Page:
Thanks for stopping by www.savannahgallery.com for a visit. The Gallery has enjoyed a web presence for over a decade now, and although often overlooked through the years, we promise to keep our new site fresh and interesting, with new works uploaded at the same time they are hung on the Gallery’s walls.
Please don’t hesitate to email email@example.com or call (264) 497-2263 to request additional photos of specific artists’ works, detail photos of works on the site, or information relating to these artists. Drop a note to say hello – it’s always my pleasure to touch base.
Stafford, I hope you’re reading this! You’re 76, and painting some of the most vital paintings I’ve seen, in the 20-odd years I know you…………
These two paintings, “Fish Harvest” and “Sugar Cane Reapers” are new to the gallery, and are amazing. This small “Sugar Cane” painting is one of a series of many that the artist has been working on for over a decade now. It’s only 16 x 20″, yet has the energy of an enormous masterwork. “Fish Harvest” seems just the opposite – a poignant rendition of the lives of fisherfolk.
Always intrigued by the passing landscape, both natural and man-made, Jo-Anne Mason, here on Anguilla, has created this quite wonderful new work, “Gone to St. Martin – Little White House in Welches, Anguilla”. A good painting for quiet contemplation…. Why is this house shuttered? Gone to St. Martin for the day, or…..? Also a very beautiful work, capturing, as always, the Anguillian landscape in her signature Impressionist style.
Visitors to the gallery are all in agreement that the marquetry of Jean-Pierre Straub is superb. I think I hear the phrase “I’ve never seen anything like it” very very frequently. I’m always quick to respond “He’s the nicest guy too!”, which is true. We enjoyed a great breakfast at Straw Hat yesterday (scallion potato pancakes with poached eggs perched atop, but I digress, as I frequently do…..), and to that end, the gallery has several new works of his, including this rather perfect new work, “Anse du Lagon” (Lagoon Cove). .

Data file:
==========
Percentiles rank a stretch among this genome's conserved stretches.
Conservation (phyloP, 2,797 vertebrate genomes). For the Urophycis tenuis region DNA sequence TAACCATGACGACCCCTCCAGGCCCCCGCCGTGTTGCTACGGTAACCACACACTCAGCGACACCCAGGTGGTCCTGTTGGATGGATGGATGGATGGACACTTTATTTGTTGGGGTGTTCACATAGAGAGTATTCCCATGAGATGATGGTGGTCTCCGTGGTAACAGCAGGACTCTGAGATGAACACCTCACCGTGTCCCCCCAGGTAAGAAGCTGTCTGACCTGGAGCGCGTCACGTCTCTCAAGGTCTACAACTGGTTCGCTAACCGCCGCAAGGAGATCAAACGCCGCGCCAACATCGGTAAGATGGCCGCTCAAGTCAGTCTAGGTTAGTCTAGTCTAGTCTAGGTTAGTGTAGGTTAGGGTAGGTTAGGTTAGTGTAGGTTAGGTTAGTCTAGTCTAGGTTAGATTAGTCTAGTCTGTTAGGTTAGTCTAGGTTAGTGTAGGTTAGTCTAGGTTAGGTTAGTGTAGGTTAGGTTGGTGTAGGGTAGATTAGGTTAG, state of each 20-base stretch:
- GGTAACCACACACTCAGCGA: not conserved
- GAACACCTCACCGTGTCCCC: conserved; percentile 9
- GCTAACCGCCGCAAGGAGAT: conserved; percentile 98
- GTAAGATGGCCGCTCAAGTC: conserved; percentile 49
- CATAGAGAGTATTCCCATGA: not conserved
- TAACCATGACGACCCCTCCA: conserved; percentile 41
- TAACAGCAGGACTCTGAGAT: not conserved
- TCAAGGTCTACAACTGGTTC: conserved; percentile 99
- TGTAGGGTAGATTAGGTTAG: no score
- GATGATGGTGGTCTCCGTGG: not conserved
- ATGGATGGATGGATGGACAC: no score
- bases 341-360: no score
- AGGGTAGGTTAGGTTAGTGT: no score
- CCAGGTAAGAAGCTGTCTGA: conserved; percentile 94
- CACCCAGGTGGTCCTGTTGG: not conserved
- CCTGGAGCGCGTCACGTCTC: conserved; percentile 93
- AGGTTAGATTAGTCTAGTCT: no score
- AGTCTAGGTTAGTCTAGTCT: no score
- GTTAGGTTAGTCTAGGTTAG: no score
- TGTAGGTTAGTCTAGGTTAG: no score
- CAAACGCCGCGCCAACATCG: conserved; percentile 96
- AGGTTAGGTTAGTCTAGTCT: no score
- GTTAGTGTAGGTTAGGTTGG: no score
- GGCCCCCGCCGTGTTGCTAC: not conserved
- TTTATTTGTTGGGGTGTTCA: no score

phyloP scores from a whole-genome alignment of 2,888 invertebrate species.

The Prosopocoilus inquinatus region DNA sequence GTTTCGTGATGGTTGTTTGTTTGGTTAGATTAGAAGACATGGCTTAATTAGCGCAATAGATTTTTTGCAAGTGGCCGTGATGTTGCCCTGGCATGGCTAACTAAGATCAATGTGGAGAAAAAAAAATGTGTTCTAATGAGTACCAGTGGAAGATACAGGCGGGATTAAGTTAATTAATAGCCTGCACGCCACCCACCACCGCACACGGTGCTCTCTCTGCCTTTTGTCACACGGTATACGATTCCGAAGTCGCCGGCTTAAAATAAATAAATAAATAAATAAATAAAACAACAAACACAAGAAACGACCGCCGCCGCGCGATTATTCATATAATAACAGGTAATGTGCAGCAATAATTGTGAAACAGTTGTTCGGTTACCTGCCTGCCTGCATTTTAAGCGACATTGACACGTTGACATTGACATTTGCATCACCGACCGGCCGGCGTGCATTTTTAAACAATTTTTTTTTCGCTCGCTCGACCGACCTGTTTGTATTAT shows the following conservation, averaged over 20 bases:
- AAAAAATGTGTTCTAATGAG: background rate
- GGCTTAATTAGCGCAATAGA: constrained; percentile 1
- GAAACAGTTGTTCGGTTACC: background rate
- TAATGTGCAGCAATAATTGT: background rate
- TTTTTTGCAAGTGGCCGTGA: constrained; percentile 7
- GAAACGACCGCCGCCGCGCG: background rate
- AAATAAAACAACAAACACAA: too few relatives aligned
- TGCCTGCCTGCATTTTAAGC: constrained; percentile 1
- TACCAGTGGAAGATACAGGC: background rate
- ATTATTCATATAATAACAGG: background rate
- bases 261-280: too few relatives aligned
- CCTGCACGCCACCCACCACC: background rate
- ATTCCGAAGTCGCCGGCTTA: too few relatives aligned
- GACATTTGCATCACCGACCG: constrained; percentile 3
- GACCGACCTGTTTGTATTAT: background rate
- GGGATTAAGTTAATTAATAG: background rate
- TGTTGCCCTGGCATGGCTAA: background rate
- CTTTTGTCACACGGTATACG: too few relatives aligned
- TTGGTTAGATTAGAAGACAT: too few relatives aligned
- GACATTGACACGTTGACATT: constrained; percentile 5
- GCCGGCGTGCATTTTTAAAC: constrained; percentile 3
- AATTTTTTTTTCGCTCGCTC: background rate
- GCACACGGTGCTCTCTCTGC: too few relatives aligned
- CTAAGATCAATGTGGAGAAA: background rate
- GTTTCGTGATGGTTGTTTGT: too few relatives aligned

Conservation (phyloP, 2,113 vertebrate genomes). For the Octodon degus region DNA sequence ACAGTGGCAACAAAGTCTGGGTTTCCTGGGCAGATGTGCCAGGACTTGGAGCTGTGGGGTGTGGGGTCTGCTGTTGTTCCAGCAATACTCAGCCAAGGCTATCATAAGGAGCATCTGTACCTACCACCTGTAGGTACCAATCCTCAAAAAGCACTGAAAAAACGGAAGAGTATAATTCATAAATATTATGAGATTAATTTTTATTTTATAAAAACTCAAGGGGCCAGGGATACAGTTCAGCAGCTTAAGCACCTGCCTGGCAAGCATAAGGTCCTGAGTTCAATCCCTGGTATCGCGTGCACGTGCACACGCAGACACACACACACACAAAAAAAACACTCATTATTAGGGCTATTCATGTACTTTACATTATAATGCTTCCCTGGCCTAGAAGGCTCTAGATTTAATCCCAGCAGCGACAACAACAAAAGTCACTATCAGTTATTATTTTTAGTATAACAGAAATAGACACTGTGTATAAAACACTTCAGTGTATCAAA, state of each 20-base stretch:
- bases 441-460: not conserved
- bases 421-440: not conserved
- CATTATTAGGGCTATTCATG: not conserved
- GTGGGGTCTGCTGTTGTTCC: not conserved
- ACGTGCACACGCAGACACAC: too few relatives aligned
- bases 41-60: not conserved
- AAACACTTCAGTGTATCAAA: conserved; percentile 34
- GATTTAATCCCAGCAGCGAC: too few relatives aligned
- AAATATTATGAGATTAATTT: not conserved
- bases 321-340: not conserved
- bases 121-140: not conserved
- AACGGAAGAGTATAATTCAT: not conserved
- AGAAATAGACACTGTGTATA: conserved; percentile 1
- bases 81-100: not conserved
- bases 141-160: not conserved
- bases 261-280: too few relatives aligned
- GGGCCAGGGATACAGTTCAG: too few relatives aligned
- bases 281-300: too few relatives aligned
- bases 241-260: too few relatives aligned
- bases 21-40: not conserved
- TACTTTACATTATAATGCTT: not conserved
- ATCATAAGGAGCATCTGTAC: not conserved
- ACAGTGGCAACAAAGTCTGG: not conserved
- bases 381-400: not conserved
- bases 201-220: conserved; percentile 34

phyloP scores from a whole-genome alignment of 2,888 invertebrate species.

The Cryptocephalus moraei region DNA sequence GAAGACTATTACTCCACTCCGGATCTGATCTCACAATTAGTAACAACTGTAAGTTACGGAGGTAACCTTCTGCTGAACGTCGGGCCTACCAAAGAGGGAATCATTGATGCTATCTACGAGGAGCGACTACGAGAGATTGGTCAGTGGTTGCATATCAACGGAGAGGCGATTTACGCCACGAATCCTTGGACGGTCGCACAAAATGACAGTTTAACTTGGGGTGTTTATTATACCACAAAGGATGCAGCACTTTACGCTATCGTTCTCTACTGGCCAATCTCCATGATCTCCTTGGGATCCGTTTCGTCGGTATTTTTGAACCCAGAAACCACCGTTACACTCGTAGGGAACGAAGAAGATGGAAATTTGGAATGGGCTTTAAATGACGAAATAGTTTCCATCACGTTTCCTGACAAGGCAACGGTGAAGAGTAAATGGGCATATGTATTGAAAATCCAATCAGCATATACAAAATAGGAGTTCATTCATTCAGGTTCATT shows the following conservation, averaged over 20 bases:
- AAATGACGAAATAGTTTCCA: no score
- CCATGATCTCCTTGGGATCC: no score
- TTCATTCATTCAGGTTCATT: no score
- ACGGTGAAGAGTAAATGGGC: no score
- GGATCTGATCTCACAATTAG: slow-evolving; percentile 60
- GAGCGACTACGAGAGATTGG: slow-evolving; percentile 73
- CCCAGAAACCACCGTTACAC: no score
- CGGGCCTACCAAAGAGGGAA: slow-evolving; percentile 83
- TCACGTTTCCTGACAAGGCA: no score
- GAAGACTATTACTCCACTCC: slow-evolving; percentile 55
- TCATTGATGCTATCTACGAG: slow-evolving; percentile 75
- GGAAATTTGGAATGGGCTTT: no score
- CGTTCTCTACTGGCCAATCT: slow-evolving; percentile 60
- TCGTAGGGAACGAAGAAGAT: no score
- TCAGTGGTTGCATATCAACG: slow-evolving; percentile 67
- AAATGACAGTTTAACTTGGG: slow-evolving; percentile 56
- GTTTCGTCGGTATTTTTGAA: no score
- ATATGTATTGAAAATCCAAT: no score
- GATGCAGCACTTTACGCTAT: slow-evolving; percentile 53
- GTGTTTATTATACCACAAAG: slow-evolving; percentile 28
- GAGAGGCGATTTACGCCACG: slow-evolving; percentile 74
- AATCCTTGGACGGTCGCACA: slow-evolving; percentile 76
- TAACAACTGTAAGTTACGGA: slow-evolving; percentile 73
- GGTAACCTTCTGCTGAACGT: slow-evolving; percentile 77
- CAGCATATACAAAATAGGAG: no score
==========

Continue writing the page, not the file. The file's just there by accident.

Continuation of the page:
I just hung an exquisite new painting by Francis Eck at the gallery this morning. These new paintings in black, white and grey blow my mind. They’re so perfectly evocative of the land and seascape of the Caribbean, but the only colour comes from the central band, just whispering hints of colour and tone. Superb. This work, 13 x 22″, is called “Reve de Mer”, or “Sea Dream”.
Perfection. Each and every bite rather exquisite. Ahhhhhh. Jacala!
I started with a “Parmentier” of smoked haddock with leek and dill sauce. The flavour and the texture were both luxurious and superb. The haddock was subtle, and combining it with potato was outrageously good. On then, to the breast of chicken, stuffed with lobster, shellfish sauce and carrot puree. I can’t even begin to speak of how delicious this was. All I know is that they could have used my plate again without washing it! Bravo Alain!
I really should spring for a thesaurus. Dinners like the one we all enjoyed last night at Malliouhana merit a few adjectives which are beyond my basic vocabulary….. I started with the curried goat sausage with whipped banana and sweet potato, kale, basmati rice and peas with ginger. Sooooooooo good. Followed up with Anguillian snapper, grain salad, jerk spiced spinach with tropical fruit, lemongrass, and a banana-cashew crumble. I think these pics say it all. Kudos to the kitchen!
Two more great lignum vitae sculptures by Victor, all from that tree felled by Hurricane Irene in 2011 in Rum Cay, Bahamas. The “Abstract Bowl” has some of the most beautiful grains in a wood I’ve ever seen, and his carving works with that grain. The “Mask Bowl” is simply wild and wonderful……….
When Victor told me he was bringing some spoons into the gallery, I have to admit I was a tad skeptical. My-bad, as the kids say. These “Mask Spoons” are glorious small sculptures to be admired either as a free-standing works of art, or utilized as, well, spoons! They’re made from the same lignum vitae wood that as the tray and bowl featured below. Each spoon is between 14 – 18 “, and are finished in food-friendly oils.
Hurricanes in the Caribbean are pretty much always loathed for obvious reasons. The sculptor Victor Hempel has found a bright side to them, in that fallen tree tree limbs provide him with an array of raw materials to create his fabulous creations. After Hurricane Irene passed through the Bahamas in 2011, Victor was able to source some lignum vitae wood from a one of those trees. Lignum vitae, also known as guayacan, is a rare wood, very hard, and very beautiful – the name itself is Latin for “wood of life”. These two sculptures, “Whale Tray” and “Crab Claw Bowl” capture the essence of this wood, especially its spectacular grain.